These questions are not seriously analysed. It does not ask why the Nehru pariwar has shrunk and the Sangh Pariwar has ballooned in last two decades even though both have had ten years of power at the centre. It is perhaps the nature of Indian political journalism which produces such limitations. Journalists like Saba get used to Khabar journalism where there is lot of importance given to gossip, palace intrigue etc., which make good sensational copies for a weekly or daily but are trivia for someone who has a deeper interest in politics and is looking at long term movements of political forces.
The enjoyment our political journalists get in writing about gossip is evident in how Govindacharya is dealt with in the book. He is arguably one of the most serious thinkers the Right Wing has produced in the last 30-40 years. He propagated social engineering in the late 90s and promoted OBC/ Dalit leaders like Sushil Modi, Uma Bharti, Bangaru Laxman and others. The idea was to realign BJP, hitherto a largely upper caste based party, with the deprived sections of the society to bring greater depth to its support base. The upper caste BJP leaders did everything possible to sabotage this ambitious project then. Later, the Modi-Shah duo picked up this theme and intelligently packaged Modi as the OBC prime ministerial candidate coming from a poor tea-vendor background with great success in the 2014 elections. Yet Govindacharya finds mention in the book largely for the Mask (mukhauta) controversy and how Vajpayee used to denigrate him by calling him Rajnishacharya/ Dronacharya. His deeper political projects such as Swadeshi (a kind of Gandhian socialism) and social engineering are merely mentioned in passing, though later, social engineering does come up in the book, to a limited extent, during Modi’s campaign.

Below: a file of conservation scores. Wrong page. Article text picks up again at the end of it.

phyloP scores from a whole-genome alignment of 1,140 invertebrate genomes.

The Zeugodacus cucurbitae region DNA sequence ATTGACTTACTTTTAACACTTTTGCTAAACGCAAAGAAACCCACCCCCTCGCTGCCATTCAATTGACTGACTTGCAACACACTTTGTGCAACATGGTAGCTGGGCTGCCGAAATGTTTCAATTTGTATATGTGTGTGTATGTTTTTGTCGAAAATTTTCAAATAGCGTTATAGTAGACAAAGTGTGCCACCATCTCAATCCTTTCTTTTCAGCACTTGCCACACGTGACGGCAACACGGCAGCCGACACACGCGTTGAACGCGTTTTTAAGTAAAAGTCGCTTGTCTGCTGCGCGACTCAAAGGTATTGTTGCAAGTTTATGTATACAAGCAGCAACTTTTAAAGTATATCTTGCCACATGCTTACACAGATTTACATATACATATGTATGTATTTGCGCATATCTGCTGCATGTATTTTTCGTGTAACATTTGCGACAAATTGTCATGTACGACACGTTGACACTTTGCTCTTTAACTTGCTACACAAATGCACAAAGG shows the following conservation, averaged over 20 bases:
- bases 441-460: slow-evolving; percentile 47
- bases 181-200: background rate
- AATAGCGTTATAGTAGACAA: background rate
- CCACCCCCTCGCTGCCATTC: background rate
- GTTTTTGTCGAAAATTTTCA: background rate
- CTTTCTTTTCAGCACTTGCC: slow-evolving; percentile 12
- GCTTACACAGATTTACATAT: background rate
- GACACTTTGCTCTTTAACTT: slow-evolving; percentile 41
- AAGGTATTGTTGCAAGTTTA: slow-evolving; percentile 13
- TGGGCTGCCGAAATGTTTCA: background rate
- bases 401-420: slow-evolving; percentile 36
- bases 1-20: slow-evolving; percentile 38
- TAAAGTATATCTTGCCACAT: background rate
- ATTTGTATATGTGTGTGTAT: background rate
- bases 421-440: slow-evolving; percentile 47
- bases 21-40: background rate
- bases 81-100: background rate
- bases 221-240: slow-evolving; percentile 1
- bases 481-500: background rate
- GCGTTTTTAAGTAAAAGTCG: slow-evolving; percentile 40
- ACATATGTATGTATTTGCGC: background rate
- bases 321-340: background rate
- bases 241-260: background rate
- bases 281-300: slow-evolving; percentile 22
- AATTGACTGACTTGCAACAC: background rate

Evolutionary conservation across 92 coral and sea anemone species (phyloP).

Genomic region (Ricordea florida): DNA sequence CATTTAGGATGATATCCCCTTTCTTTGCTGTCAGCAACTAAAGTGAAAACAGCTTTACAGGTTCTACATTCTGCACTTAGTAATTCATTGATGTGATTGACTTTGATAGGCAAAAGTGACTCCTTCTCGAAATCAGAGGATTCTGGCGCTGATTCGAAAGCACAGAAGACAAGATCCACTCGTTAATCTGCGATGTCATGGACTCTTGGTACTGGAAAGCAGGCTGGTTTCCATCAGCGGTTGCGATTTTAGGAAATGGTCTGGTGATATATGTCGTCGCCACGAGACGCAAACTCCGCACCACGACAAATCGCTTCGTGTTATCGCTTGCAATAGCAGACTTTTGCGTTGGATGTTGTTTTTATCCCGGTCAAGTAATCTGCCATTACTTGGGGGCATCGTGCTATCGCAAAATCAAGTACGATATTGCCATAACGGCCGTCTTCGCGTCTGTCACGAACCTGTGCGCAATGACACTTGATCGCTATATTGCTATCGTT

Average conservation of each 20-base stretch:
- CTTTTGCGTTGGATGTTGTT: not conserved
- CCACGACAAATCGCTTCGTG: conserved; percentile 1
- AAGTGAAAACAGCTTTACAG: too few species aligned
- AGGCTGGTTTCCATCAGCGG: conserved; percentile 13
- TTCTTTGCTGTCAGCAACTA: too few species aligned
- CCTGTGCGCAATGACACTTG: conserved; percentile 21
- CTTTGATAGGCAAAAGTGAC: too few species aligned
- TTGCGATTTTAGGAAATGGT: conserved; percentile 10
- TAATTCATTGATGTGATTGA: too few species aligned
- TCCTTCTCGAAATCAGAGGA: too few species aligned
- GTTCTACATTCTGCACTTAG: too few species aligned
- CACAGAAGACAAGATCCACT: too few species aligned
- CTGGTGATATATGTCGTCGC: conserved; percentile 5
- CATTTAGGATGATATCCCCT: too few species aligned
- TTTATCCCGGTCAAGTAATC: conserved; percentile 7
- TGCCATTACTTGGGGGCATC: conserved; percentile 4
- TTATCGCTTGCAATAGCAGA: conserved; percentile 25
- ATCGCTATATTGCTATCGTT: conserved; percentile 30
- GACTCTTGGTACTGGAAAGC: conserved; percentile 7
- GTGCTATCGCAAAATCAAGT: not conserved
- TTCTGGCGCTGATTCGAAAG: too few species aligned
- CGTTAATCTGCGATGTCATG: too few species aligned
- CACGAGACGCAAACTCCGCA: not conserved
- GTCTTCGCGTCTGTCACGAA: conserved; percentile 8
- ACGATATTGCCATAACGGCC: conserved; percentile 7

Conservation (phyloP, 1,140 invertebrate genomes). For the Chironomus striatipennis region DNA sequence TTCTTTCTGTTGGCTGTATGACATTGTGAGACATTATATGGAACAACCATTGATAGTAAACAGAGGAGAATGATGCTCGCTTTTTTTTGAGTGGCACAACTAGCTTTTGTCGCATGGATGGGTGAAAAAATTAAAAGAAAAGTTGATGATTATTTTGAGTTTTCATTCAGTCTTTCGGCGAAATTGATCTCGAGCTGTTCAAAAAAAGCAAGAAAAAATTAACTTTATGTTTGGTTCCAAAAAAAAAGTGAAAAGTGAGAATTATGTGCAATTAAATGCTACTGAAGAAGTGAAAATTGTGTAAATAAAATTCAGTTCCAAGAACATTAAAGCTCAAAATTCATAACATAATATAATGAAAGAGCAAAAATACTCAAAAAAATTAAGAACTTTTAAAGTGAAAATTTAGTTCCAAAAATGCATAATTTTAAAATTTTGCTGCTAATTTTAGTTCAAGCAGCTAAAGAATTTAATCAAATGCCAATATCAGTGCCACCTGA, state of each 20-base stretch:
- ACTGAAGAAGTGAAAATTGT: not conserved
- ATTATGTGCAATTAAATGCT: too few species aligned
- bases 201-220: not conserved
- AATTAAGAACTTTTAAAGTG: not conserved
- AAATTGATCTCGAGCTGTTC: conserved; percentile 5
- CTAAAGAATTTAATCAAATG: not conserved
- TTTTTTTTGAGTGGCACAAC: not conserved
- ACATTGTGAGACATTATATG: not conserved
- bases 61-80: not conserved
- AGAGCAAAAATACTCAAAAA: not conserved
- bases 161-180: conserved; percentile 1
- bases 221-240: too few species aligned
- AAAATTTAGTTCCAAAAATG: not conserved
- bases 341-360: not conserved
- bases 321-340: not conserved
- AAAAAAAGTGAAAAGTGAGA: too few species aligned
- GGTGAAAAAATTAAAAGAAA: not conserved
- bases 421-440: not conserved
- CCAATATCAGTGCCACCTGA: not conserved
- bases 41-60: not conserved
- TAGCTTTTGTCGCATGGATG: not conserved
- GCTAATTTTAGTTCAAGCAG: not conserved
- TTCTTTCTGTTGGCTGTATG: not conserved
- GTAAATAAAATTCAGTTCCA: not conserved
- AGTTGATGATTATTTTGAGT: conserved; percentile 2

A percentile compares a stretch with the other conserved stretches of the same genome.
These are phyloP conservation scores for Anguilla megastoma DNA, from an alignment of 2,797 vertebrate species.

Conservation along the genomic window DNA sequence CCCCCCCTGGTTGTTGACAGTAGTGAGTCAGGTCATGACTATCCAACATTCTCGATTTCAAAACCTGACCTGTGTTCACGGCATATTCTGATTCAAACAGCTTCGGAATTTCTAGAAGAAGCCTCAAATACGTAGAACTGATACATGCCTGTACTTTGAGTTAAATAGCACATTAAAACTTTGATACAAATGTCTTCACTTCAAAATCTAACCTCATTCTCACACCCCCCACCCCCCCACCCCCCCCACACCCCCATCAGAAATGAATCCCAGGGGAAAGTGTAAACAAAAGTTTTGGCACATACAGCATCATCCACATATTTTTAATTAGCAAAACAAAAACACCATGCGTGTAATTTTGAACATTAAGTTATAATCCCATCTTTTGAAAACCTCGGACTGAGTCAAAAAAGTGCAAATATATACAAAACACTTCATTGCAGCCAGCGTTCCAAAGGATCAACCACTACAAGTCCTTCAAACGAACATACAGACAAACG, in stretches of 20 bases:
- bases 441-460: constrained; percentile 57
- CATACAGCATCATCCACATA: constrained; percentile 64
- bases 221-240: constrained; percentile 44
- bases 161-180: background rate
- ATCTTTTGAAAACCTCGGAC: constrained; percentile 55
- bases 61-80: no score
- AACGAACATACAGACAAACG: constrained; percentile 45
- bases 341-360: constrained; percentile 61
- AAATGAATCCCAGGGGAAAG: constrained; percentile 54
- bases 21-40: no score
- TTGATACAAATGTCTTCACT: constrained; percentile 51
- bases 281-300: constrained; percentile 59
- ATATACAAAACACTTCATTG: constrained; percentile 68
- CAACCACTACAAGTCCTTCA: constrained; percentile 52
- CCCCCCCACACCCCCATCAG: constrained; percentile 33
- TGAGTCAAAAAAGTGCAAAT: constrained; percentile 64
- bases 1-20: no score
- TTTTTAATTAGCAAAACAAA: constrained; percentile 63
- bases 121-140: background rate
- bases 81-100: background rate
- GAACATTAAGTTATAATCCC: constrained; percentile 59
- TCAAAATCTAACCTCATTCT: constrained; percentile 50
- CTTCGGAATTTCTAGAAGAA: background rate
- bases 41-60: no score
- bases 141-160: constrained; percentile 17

Thus we get a book but not scholarship. That brings me to the question I started this review with. How do we get scholarship back to our liberal professions? I guess many of us should make such attempts. Saba at least has tried to.
Santosh Kumar is an advocate practising in Delhi.
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Analysing Prime Minister Modi’s foreign and military policies in the context of India’s evolving socio-political and economic milieu, global power politics featuring other strongmen-alpha male leaders (Trump, Putin, Xi, Erdogan, Shinzo Abe), and of Modi’s persona and style of governance, Staggering Forward: Narendra Modi and India’s Global Ambition by Bharat Karnad offers a critical perspective that helps explain why India has not progressed much towards becoming a power of consequence.
Penguin India, 2018, pp. 512, R599.00